As a reminder, the new pod is 34% smaller, 25% lighter, and 16% slimmer than the current pod, though it still has the same 200-unit insulin capacity – an impressive manufacturing and engineering achievement. The new pods also have fewer parts than the current OmniPod, which is expected to both reduce costs and improve pod quality – a win-win for both patients and the company. The second-generation OmniPod will also feature a new PDM handheld that includes an expanded communication range (yes!) and use of both correction and meal boluses to calculate insulin on board (the current handheld only takes into account correction boluses for insulin on board – this will be terrific to have this available, as patients have requested it for some time). The PDM will continue to integrate the Abbott FreeStyle meter, though a second handheld is expected to become available sometime in 2013 that will feature an integrated LifeScan meter compatible with Verio strips, giving Insulet pump users the choice of two brands of strips, unlike any other pump offered today. Notably, Dexcom and Insulet will soon begin working on development of a handheld that integrates Dexcom’s new Gen 4 CGM sensor into Insulet’s OmniPod handheld (i.e., the CGM readings will appear on the OmniPod handheld screen, eliminating the need to carry the separate CGM receiver). No timeline has been announced on this device, though we expect it could be available in late 2013 or early 2014. –AB/KC
Wireless, cell phone-enabled, and data-to-the-cloud glucose meters are a new trend in diabetes, evidenced by the recent launch of Sanofi’s iBGStar (see test drive in diaTribe #43) and Telcare’s new meter (see test drive in diaTribe #41). At the American Association of Diabetes Educators Annual Meeting in early August, we got a sneak peek at another exciting product in development: LifeScan’s OneTouch VerioSync. It’s the next system based on the new OneTouch Verio technology platform, which also includes the currently available OneTouch Verio IQ (see test drive in diaTribe #41). The major difference is that the new meter will feature wireless Bluetooth compatibility with the iPhone, allowing blood glucose readings taken on the VerioSync to be sent wirelessly to an iPhone app.
We’ve seen two screen shots of the app and think it looks really sharp – a summary display showed an excellent color-coded graph with percentage of readings in range, blood glucose average, average number of tests per day, icons for logging carbs, activity, and medications, as well as tabs for viewing results. The app also has a section showing blood glucose patterns, one of our favorite aspects of the OneTouch Verio IQ. Like Telcare’s meter and Sanofi’s iBGStar, we most like that the new VerioSync will make transfer and download of data hassle-free. We know patients don’t like manually inputting their numbers into a device and that writing down numbers can actually be hard to do in practice (crazy as that sounds). The device is currently pending FDA approval, and we look forward to giving it a try once it’s launched. –AB
In the quest to develop an artificial pancreas, the development of faster-acting insulin is a crucial component – current rapid-acting insulins do not work nearly as quickly as the insulin secreted by a pancreas in someone without diabetes. Encouragingly, Biodel recently announced that the National Institutes of Health (NIH) awarded it a Small Business Innovation Research grant totaling nearly $600,000 to do further research on developing a highly concentrated ultra-rapid-acting insulin. This would not only work much faster than current insulin, but it would also allow for a smaller insulin reservoir, potentially enabling a smaller pump or making room for a separate pump reservoir for glucagon or another hormone (like Symlin or GLP-1). In addition to its potential use in the artificial pancreas, concentrated ultra-rapid-acting insulin would also greatly improve the treatment options for extremely insulin-resistant patients, who must currently take large doses of insulin. We view the NIH funding as an important endorsement of the company’s research and development efforts.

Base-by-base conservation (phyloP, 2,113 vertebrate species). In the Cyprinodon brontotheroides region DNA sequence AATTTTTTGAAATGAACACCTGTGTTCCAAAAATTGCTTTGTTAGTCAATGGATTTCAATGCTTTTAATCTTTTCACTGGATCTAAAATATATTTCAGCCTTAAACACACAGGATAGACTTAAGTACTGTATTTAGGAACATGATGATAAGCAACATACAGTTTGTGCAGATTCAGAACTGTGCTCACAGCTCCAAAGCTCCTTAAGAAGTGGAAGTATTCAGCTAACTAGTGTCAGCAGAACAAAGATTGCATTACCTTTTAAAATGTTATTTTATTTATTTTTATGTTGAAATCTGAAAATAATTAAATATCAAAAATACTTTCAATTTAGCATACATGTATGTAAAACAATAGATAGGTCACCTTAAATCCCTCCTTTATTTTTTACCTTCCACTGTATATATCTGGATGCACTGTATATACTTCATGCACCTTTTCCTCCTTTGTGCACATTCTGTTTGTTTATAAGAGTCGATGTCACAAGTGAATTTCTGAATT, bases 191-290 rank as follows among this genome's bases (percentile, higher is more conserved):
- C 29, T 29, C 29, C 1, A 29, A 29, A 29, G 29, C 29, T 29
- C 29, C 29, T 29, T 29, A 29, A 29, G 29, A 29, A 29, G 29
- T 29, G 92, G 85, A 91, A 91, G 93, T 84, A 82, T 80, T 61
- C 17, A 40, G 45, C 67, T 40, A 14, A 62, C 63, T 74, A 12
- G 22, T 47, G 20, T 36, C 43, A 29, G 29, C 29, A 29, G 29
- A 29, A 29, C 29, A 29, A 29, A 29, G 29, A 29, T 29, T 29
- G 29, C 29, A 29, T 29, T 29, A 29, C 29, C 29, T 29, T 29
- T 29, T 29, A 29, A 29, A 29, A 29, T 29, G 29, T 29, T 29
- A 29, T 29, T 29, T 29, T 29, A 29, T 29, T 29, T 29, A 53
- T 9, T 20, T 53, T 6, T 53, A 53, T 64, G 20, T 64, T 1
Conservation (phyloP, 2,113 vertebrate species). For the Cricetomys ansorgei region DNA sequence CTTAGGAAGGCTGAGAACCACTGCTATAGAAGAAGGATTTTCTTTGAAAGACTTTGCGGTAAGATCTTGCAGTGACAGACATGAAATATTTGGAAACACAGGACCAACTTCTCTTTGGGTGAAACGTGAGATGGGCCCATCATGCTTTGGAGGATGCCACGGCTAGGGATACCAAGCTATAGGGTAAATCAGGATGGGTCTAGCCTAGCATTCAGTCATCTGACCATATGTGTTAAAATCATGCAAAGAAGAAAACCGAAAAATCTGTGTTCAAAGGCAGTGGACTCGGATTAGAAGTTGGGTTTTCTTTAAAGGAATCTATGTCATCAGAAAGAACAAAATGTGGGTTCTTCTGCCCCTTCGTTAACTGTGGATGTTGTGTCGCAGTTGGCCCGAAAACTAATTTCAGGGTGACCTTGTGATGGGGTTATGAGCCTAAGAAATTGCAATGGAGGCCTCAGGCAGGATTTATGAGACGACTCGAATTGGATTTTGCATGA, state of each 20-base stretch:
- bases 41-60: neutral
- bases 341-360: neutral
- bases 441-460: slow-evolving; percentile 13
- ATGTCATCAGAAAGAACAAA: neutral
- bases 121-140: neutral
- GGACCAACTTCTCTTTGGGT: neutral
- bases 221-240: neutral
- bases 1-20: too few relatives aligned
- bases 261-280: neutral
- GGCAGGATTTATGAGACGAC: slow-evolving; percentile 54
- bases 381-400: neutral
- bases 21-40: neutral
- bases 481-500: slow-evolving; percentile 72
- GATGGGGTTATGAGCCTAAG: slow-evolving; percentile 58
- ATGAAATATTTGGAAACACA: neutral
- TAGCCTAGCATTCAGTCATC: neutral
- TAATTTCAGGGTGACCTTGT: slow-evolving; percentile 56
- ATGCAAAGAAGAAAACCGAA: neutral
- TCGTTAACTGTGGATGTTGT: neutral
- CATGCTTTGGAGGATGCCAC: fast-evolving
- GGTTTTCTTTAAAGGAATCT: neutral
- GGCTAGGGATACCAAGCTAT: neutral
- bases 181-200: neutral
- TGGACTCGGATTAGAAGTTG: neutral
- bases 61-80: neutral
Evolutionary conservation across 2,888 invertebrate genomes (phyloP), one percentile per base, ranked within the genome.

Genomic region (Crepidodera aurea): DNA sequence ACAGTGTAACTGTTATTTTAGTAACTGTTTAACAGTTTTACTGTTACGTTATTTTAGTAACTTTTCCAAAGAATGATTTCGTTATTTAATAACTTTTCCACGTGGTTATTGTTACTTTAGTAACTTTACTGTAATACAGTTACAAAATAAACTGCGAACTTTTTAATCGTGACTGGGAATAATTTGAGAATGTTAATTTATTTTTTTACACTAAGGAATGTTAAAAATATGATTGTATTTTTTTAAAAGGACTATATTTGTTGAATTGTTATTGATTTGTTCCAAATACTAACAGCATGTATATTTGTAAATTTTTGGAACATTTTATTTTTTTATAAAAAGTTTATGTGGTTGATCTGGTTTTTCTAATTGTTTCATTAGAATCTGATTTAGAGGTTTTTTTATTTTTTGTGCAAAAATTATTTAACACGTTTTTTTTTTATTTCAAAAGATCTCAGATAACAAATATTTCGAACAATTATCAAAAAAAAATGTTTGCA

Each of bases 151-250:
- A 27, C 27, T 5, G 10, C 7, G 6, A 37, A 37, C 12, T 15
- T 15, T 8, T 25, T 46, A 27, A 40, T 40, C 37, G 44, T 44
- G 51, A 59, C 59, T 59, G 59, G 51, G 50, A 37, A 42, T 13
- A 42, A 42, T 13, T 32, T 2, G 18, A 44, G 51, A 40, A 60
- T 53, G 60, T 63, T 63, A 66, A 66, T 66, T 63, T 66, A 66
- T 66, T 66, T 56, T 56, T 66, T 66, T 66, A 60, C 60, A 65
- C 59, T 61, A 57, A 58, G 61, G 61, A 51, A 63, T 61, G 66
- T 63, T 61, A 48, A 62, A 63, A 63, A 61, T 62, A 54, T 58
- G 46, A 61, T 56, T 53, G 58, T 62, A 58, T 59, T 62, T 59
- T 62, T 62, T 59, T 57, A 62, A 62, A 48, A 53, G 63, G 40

As a reminder, Biodel previously hit a major setback in its development of an ultra-rapid-acting insulin when the FDA declined to approve its original candidate Linjeta in 2010 due to efficacy and tolerability concerns (see new now next in diaTribe #27). Biodel went back to the drawing board to develop revised formulations of Linjeta that leveraged the ultra-rapid-acting technology, but also improved upon the previous limitations. The company now has a new ultra-rapid-acting insulin candidate, and a 130-patient phase 2 trial is slated to begin in the near future and run until the fall of 2013. Assuming all goes well, the company would then progress to a larger phase 3 trial and be able to submit the drug for FDA approval.
Biodel is also working to develop an improved formulation of glucagon that would not require manually mixing glucagon powder with liquid (known as “reconstitution” – an unfortunate reality of current glucagon kits sold by Eli Lilly and Novo Nordisk). The new glucagon could be used in a simple auto-injector device for severe hypoglycemia (similar to an EpiPen for allergic reactions) or put into a two-hormone pump as part of the artificial pancreas. The company hopes to submit the improved glucagon formulation for FDA approval in early 2014. Several other companies are also working on stabilized glucagon formulations, including Xeris (plans to file for FDA approval of an auto-injector device in late 2013), Latitude (seeking a partner), and others. –AW/AB